Praxis Magazine Online is honored to present the fourth chapbook in our 2019/2020 Poetry Chapbook Series selected by JK Anowe: Earth Music by Neil Creighton. Read the Foreword from Steve Klepetar here, then download and read: Earth Music by Neil Creighton.
Neil Creighton’s lovely collection, Earth Music, has a sacred feel, as though the music he hears are hymns through which natural beauty and wonder reach the heart. Like a modern Wordsworth, Creighton sees into the very life of things:
I raise my eyes
to vast solemnity,
distant fading stars,
great symbols of eternity,
veiled from sight,
a portal to reach and tear
and reveal a realm of light,
words can never convey…
Those lines, from the second poem in the book, now feel particularly powerful and heartbreaking in light of the horrific fire at the cathedral of Notre Dame in Paris, which is burning as I write. Unlike the cathedral, built, however brilliantly of wood and stone by human hands, nature’s temple seems eternal, and more than that, seems to point to something beyond material beauty, toward a mystery and a meaning both profound and beyond our grasp. Yet Creighton is well aware of the threat to this beauty, which he writes about in poems like “Interim Report,” in which an advanced alien race tracks the perils of pollution and climate change, linking it to dangerously bad social arrangements that lead to things like poverty, greed, and reliance on primitive energy sources. That shift in perspective forces the reader to view our collective behaviour, our insouciance about our planet, our only home, as infantile, at the very least, if not completely mad. The aliens say they will return in a millennium or two to see if we have lived up to our best potential:
We conclude with the hope that their folly
does not ultimately lead to their extinction.
In another poem, “Can We Not Live Together,” the earth speaks directly to us, breaking the somewhat distanced, ironic tone of “Interim Report:”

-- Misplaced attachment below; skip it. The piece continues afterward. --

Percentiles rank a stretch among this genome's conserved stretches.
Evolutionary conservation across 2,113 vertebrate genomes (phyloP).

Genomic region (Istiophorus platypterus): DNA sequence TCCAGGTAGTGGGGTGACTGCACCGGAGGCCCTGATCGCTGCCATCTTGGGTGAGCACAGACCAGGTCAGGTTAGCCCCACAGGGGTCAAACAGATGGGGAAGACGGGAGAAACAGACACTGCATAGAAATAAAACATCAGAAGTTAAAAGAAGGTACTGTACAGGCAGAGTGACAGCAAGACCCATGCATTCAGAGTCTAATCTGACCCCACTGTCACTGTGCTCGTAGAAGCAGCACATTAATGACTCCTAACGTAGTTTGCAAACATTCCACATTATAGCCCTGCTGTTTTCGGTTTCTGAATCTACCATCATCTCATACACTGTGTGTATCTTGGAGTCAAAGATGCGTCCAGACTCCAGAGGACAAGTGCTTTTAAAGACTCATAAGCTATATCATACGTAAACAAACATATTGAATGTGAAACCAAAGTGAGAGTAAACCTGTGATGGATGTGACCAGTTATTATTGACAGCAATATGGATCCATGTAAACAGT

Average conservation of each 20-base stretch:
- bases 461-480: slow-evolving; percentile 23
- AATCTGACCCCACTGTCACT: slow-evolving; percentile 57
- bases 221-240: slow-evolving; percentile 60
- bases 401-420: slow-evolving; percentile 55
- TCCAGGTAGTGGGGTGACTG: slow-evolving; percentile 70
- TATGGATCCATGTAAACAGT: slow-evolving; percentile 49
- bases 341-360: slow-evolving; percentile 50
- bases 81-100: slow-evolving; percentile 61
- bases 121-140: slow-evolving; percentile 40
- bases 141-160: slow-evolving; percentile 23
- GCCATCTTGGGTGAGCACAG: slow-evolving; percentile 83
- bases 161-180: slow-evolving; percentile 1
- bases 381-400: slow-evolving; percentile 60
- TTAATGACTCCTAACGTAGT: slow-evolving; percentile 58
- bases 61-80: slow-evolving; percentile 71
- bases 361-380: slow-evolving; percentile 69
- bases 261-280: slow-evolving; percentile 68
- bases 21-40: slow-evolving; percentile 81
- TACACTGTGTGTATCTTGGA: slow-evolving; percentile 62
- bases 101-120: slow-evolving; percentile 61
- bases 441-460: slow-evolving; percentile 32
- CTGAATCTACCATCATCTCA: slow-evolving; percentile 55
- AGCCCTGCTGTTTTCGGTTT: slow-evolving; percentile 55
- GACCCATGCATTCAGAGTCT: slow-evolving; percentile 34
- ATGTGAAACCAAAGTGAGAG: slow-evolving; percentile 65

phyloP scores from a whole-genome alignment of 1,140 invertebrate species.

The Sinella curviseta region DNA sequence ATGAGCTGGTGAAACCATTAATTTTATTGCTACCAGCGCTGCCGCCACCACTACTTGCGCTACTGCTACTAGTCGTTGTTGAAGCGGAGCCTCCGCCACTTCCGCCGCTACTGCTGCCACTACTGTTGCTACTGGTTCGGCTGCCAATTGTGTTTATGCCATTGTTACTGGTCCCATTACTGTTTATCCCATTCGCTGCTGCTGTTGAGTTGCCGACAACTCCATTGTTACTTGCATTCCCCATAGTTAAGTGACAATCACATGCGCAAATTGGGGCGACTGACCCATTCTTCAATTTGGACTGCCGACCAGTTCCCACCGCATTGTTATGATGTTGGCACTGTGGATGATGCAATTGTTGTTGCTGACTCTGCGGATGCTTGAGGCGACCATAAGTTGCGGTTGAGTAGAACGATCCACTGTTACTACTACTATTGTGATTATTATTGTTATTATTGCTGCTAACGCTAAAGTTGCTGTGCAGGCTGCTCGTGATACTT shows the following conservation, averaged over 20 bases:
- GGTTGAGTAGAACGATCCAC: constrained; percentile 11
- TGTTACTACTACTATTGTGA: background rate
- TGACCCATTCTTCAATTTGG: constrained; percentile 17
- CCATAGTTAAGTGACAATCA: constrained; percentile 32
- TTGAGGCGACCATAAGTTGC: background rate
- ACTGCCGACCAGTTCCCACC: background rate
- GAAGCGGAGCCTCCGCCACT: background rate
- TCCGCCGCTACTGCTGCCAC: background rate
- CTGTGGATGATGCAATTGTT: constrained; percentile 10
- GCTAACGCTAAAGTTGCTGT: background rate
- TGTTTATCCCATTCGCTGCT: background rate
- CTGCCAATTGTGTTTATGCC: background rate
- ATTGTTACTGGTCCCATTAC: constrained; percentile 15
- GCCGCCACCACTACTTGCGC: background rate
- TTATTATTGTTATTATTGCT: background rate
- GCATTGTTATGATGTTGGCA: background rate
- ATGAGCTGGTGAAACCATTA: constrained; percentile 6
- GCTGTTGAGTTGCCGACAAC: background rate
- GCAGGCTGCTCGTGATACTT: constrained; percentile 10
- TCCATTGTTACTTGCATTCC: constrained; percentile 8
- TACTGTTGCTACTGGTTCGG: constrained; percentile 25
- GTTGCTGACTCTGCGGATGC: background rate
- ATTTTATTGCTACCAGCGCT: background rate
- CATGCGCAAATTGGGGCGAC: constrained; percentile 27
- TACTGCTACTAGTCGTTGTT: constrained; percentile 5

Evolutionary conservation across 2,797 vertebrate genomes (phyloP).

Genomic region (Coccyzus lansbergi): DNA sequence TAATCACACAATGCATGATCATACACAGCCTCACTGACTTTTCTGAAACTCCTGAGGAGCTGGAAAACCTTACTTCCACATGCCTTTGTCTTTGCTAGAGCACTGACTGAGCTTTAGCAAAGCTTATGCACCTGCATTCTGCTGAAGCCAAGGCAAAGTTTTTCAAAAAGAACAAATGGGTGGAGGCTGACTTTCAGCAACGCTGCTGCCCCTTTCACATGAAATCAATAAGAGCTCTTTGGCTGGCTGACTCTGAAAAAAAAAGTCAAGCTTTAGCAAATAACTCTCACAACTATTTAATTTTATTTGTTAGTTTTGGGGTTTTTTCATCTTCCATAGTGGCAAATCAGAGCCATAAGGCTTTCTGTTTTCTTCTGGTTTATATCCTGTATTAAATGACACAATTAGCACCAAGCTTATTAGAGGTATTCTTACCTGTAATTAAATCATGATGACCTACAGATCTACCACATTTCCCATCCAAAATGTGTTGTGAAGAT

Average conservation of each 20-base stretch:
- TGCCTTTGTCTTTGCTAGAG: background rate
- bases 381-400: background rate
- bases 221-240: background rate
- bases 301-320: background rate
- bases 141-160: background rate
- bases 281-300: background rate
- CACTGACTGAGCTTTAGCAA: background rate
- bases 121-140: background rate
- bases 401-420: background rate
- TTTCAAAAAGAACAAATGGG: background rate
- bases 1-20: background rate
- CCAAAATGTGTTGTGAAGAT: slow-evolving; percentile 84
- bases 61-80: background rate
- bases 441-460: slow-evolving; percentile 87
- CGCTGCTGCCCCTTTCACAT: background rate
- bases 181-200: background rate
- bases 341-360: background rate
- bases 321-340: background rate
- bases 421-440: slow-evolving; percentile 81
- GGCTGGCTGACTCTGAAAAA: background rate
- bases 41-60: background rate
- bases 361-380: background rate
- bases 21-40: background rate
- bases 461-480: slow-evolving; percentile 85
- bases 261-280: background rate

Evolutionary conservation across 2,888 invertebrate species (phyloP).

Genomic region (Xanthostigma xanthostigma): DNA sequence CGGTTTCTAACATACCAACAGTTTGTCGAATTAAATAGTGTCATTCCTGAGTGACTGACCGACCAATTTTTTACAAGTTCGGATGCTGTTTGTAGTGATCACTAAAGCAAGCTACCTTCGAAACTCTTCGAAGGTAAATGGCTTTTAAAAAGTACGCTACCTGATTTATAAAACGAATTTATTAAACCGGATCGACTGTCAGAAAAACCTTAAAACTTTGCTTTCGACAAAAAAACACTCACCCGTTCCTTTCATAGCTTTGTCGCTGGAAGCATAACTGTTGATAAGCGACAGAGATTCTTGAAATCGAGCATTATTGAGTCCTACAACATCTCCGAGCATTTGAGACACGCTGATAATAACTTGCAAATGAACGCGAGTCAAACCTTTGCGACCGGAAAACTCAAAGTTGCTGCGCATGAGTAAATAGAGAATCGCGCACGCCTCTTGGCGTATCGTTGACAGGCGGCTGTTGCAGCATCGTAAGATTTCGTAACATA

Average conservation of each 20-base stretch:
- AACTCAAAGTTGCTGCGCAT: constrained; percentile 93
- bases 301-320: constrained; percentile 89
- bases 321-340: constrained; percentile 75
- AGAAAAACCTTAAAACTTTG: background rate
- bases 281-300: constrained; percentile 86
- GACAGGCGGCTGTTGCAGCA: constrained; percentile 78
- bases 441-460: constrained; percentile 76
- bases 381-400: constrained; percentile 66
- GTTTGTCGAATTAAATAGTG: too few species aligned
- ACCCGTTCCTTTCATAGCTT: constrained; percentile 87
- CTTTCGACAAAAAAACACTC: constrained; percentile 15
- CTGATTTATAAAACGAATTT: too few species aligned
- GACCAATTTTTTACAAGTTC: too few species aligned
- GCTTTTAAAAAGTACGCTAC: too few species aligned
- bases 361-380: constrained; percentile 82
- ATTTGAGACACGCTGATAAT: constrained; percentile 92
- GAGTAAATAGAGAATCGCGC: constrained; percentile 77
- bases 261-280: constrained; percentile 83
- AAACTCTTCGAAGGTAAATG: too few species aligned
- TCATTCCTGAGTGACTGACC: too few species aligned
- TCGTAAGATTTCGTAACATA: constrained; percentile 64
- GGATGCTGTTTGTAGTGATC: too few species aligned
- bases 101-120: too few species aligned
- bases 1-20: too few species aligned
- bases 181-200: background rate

I writhe in protest.
I heave and crack.
I send mighty tempests.
I stop the rain.
I send parching heat.
I struggle and strive.
I cry out for help.
Earth music, under Neil Creighton’s attentive scrutiny, blends a sense of almost holy joy with screams of agony and desperation, but never despair. Hope radiates from even the darkest poems. That hope radiates from a glowing optimism, bound up with Creighton’s love for and deep knowledge of the environments of his native Australia. He is a poet who has been out there, in places like Wilpena Pound, that strange, and starkly beautiful natural amphitheater in South Australia:
Lines of low cliff rise abruptly out of arid flatness,
orange in sunlight but purple in shadow.
The scree slopes are dull with stone and desert plant.
There is music here, an uncompromising melody,
abrupt rhythms, discordant tone.
The writing feels muscular and specific, the music harsh as the scree and desert plants.
In one of the most remarkable poems in the collection, Creighton writes about an encounter with a huge diamond python in the Blue Mountains, in New South Wales.
He slithers casually over a backpack,
unhurriedly follows our retreating feet,
unfurling his nine feet of glory.
Large of head, diamond flecked,
he carries the beauty of the night sky
along his thickly muscular length.
Those “retreating feet” are priceless, as the poem captures the snake’s magnificence, its “glory” along with its terrifying aspect, as the puny humans beat their undignified retreat. I thought of Lawrence’s snake and how he missed his chance “with one of the lords of life.” Creighton’s poem describes the encounter as a direct hit, filled with wonder, terror, and yes, a bit of down to earth Australian humor.
Read these poems for their deep sense of the particular, for their eagles and pythons, their seals and lyre birds, for their tough scree and red earth, and for their touching love of beautiful places, with all the devastating awareness of fragility and threat. You will be touched, and left hopeful that consciousness of beauty might just lead to the actions necessary to save it for generations to come.
– Steve Klepetar, 2019